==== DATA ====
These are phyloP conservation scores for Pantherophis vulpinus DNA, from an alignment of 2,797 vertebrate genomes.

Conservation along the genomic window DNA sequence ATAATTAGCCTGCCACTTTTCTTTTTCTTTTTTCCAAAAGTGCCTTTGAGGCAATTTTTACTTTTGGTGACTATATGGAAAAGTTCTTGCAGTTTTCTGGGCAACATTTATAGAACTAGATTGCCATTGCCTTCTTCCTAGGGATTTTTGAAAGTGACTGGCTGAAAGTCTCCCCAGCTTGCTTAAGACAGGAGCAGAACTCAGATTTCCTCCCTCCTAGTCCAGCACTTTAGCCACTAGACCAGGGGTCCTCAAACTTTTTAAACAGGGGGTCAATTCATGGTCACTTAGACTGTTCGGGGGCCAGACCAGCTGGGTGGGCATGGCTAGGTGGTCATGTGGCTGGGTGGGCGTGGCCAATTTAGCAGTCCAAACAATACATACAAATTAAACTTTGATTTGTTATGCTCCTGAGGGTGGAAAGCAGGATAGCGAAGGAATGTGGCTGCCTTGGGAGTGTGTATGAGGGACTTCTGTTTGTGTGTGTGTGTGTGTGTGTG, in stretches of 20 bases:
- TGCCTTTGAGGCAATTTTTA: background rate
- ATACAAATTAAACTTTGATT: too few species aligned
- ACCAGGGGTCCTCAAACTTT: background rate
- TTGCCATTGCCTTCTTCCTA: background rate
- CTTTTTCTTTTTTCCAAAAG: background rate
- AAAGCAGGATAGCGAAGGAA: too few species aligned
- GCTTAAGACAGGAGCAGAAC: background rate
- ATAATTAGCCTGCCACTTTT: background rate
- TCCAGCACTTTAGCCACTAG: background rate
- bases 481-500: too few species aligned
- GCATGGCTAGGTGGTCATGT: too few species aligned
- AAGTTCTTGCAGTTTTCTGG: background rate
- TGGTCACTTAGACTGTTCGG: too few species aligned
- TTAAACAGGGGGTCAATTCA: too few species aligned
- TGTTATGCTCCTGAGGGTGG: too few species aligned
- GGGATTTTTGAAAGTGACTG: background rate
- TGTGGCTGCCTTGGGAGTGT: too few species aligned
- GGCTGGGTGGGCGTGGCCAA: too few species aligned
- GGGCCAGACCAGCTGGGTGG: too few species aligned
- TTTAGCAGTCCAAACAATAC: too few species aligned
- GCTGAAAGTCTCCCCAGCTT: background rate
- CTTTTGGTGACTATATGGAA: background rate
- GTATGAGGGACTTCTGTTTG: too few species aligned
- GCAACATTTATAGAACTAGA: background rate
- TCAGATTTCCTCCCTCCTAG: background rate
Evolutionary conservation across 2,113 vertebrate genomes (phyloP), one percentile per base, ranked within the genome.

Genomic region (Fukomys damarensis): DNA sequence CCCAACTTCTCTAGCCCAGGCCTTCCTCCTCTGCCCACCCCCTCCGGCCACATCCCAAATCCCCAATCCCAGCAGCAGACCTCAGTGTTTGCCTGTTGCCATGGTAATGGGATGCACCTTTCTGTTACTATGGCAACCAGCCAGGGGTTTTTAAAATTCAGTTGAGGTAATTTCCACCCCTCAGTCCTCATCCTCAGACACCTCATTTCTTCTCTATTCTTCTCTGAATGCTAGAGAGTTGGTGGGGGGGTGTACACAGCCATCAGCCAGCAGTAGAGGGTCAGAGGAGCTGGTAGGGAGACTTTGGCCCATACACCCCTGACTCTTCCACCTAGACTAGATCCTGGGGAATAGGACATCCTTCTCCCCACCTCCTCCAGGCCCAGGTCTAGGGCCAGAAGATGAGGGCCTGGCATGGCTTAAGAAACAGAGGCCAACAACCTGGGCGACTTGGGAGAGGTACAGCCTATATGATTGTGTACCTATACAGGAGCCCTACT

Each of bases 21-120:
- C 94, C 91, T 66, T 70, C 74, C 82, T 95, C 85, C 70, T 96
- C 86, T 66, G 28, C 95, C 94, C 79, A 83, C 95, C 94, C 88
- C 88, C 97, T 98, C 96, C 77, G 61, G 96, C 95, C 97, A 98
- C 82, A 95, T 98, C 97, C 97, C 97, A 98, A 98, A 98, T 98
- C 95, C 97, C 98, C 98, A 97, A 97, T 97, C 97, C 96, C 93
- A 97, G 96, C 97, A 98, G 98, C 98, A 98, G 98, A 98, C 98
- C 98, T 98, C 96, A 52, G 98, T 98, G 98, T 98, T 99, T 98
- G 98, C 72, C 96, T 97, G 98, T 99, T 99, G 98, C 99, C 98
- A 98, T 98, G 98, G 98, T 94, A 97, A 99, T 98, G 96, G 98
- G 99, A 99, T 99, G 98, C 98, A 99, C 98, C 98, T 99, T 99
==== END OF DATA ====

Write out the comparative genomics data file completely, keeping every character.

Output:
These are phyloP conservation scores for Pantherophis vulpinus DNA, from an alignment of 2,797 vertebrate genomes.

Conservation along the genomic window DNA sequence ATAATTAGCCTGCCACTTTTCTTTTTCTTTTTTCCAAAAGTGCCTTTGAGGCAATTTTTACTTTTGGTGACTATATGGAAAAGTTCTTGCAGTTTTCTGGGCAACATTTATAGAACTAGATTGCCATTGCCTTCTTCCTAGGGATTTTTGAAAGTGACTGGCTGAAAGTCTCCCCAGCTTGCTTAAGACAGGAGCAGAACTCAGATTTCCTCCCTCCTAGTCCAGCACTTTAGCCACTAGACCAGGGGTCCTCAAACTTTTTAAACAGGGGGTCAATTCATGGTCACTTAGACTGTTCGGGGGCCAGACCAGCTGGGTGGGCATGGCTAGGTGGTCATGTGGCTGGGTGGGCGTGGCCAATTTAGCAGTCCAAACAATACATACAAATTAAACTTTGATTTGTTATGCTCCTGAGGGTGGAAAGCAGGATAGCGAAGGAATGTGGCTGCCTTGGGAGTGTGTATGAGGGACTTCTGTTTGTGTGTGTGTGTGTGTGTGTG, in stretches of 20 bases:
- TGCCTTTGAGGCAATTTTTA: background rate
- ATACAAATTAAACTTTGATT: too few species aligned
- ACCAGGGGTCCTCAAACTTT: background rate
- TTGCCATTGCCTTCTTCCTA: background rate
- CTTTTTCTTTTTTCCAAAAG: background rate
- AAAGCAGGATAGCGAAGGAA: too few species aligned
- GCTTAAGACAGGAGCAGAAC: background rate
- ATAATTAGCCTGCCACTTTT: background rate
- TCCAGCACTTTAGCCACTAG: background rate
- bases 481-500: too few species aligned
- GCATGGCTAGGTGGTCATGT: too few species aligned
- AAGTTCTTGCAGTTTTCTGG: background rate
- TGGTCACTTAGACTGTTCGG: too few species aligned
- TTAAACAGGGGGTCAATTCA: too few species aligned
- TGTTATGCTCCTGAGGGTGG: too few species aligned
- GGGATTTTTGAAAGTGACTG: background rate
- TGTGGCTGCCTTGGGAGTGT: too few species aligned
- GGCTGGGTGGGCGTGGCCAA: too few species aligned
- GGGCCAGACCAGCTGGGTGG: too few species aligned
- TTTAGCAGTCCAAACAATAC: too few species aligned
- GCTGAAAGTCTCCCCAGCTT: background rate
- CTTTTGGTGACTATATGGAA: background rate
- GTATGAGGGACTTCTGTTTG: too few species aligned
- GCAACATTTATAGAACTAGA: background rate
- TCAGATTTCCTCCCTCCTAG: background rate
Evolutionary conservation across 2,113 vertebrate genomes (phyloP), one percentile per base, ranked within the genome.

Genomic region (Fukomys damarensis): DNA sequence CCCAACTTCTCTAGCCCAGGCCTTCCTCCTCTGCCCACCCCCTCCGGCCACATCCCAAATCCCCAATCCCAGCAGCAGACCTCAGTGTTTGCCTGTTGCCATGGTAATGGGATGCACCTTTCTGTTACTATGGCAACCAGCCAGGGGTTTTTAAAATTCAGTTGAGGTAATTTCCACCCCTCAGTCCTCATCCTCAGACACCTCATTTCTTCTCTATTCTTCTCTGAATGCTAGAGAGTTGGTGGGGGGGTGTACACAGCCATCAGCCAGCAGTAGAGGGTCAGAGGAGCTGGTAGGGAGACTTTGGCCCATACACCCCTGACTCTTCCACCTAGACTAGATCCTGGGGAATAGGACATCCTTCTCCCCACCTCCTCCAGGCCCAGGTCTAGGGCCAGAAGATGAGGGCCTGGCATGGCTTAAGAAACAGAGGCCAACAACCTGGGCGACTTGGGAGAGGTACAGCCTATATGATTGTGTACCTATACAGGAGCCCTACT

Each of bases 21-120:
- C 94, C 91, T 66, T 70, C 74, C 82, T 95, C 85, C 70, T 96
- C 86, T 66, G 28, C 95, C 94, C 79, A 83, C 95, C 94, C 88
- C 88, C 97, T 98, C 96, C 77, G 61, G 96, C 95, C 97, A 98
- C 82, A 95, T 98, C 97, C 97, C 97, A 98, A 98, A 98, T 98
- C 95, C 97, C 98, C 98, A 97, A 97, T 97, C 97, C 96, C 93
- A 97, G 96, C 97, A 98, G 98, C 98, A 98, G 98, A 98, C 98
- C 98, T 98, C 96, A 52, G 98, T 98, G 98, T 98, T 99, T 98
- G 98, C 72, C 96, T 97, G 98, T 99, T 99, G 98, C 99, C 98
- A 98, T 98, G 98, G 98, T 94, A 97, A 99, T 98, G 96, G 98
- G 99, A 99, T 99, G 98, C 98, A 99, C 98, C 98, T 99, T 99